Copyright by Catherine Dee

Catherine's latest book is The Girls' Book of Success, which is part of a series that includes the award-winning Girls’ Guide to Life and Girls' Book of Wisdom. For more information, visit the Empowering Books for Girls web site, www.empowergirls.com.


The (Girl) Power of Quotations

By Catherine Dee

Think back . . . when you were growing up, did a trusted woman such as your aunt ever offer an observation or piece of advice that ended up shaping your perceptions or expanding your thinking? My mother used to tell me: "If you don't like something the way it is, change it.” Simplistic though it sounded, this little mantra helped me develop a proactive, can-do attitude that has served me well throughout my life.

As role models for girls, women are in a prime position to pass along observations and advice that could have a substantive long-term impact. Moms, in particular have an impact: Accordint to Inc., 99 percent of girls surveyed said their mother was the person they admired most because of her advice. But teachers and others (aunts, mentors, friends) are also highly influential.

The right encouragement at the right time can be absolutely life changing. It can help girls switch tracks if they're heading in the wrong direction, and get them to envision themselves at higher levels of success than they've ever imagined.

Here are three ways you can provide ideas that your daughter, niece, students, mentee, or young friend may take to heart.

Encourage her to take healthy, adventurous risks.

are generally rewarded for good behavior instead of venturing “outside the box.” Encourage them to take positive risks such as trying out for the lead in the school play or signing up for a backpacking trip. Read them one of my favorite quotes from computer programming language inventor Grace Murray Hopper: "A ship in port is safe, but that's not what ships are built for." This embodies the spirit a girl should embrace as she moves into her future.

You can also discuss with her that it’s the process of taking the risk that matters most, and that she's sure to learn something valuable from every risk she takes. Cite actor Geena Davis as an example. A famous media personality, Davis could have rested on her acting laurels, but instead she is continually honing new skills. For example, she tried out for the U.S. Olympic team in archery. When she didn’t make it, she said: “I think I did well. I was very happy,” and added that she'd try again in four years.

Help her open the lens wider when taking a snapshot of career possibilities.

One way to do this is to encourage her to attend an event correlated with the Ms. Foundation's annual "Take Our Daughters and Sons to Work Day" (the fourth Thursday in April). This annual event was begun so girls could get real-life views of how they might thrive in the world of work.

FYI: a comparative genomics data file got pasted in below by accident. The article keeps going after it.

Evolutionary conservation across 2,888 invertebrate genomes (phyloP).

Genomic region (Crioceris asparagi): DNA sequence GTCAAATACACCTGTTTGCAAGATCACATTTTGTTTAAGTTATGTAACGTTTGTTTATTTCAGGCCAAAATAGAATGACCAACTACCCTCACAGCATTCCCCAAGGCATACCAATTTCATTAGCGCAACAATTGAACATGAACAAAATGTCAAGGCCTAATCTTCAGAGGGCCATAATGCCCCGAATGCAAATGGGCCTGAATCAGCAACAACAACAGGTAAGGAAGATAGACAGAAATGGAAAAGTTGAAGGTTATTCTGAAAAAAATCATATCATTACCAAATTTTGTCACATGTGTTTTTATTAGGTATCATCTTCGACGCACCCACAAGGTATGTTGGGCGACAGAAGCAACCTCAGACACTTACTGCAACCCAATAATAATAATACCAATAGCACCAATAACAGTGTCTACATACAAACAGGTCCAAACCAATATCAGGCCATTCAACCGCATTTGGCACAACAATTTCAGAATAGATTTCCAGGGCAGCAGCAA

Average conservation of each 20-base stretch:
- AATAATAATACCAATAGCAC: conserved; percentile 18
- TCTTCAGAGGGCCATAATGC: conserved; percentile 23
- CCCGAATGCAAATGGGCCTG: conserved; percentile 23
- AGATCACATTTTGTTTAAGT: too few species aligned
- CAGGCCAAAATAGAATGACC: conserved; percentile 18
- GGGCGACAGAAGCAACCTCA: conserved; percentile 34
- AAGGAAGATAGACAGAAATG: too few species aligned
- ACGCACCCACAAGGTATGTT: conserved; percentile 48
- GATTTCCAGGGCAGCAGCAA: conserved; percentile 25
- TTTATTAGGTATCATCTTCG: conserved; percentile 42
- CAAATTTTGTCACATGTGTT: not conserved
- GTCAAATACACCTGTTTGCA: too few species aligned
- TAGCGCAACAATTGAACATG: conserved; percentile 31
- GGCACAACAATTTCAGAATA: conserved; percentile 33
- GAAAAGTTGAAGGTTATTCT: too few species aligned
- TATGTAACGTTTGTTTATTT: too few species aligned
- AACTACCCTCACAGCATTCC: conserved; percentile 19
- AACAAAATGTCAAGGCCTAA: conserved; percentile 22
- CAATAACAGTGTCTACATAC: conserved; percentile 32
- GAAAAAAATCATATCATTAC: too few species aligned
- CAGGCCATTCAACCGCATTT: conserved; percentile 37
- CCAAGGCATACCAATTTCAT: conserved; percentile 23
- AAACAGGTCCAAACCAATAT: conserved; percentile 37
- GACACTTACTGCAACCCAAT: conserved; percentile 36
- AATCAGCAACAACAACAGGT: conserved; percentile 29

Another way to give a girl career “soul food” is to teach her that a career should be fun. When I was selecting quotes for the “Careers” chapter of The Girls' Book of Wisdom, the advice I found ran unanimously in favor of finding work one enjoys. Entrepreneur Nanci Mackenzie explained: "I enjoy working like other people enjoy taking vacations.” And Princess Diana said: “People think at the end of the day that a man is the only answer [to fulfillment]. Actually a job is better for me.”

We can bolster girls' career development by helping them see that a good job holds numerous rewards. Suggest she pay attention to what she most likes to do in her spare time. The skills she develops in hobbies could well be the ones she ends up translating into a career.

Sound off about self-reliance.

Even though we're in a new century, many girls are still hoping and dreaming that when they grow up, their "prince" will emerge and take care of them financially (and in other ways). However, for most women this is not likely to happen, or, if it does, it won't last a lifetime. Your girl mentee may not initially “get“ Virginia Woolf's “A woman must have money and a room of her own," or Katharine Hepburn's “As one goes through life one learns that if you don't paddle your own canoe, you don’t move.” But she may store these reality checks for future examination, ultimately embracing them at a key moment in her development.

If you plant the right seeds, they could very well someday sprout. The wisdom you offer girls now could prove transformational for them as they move into young adulthood and beyond.

Copyright by Catherine Dee

Catherine's latest book is the second edition of The Girls' Guide to Life (2005). For more information, visit the Empowering Books for Girls web site, www.empowergirls.com.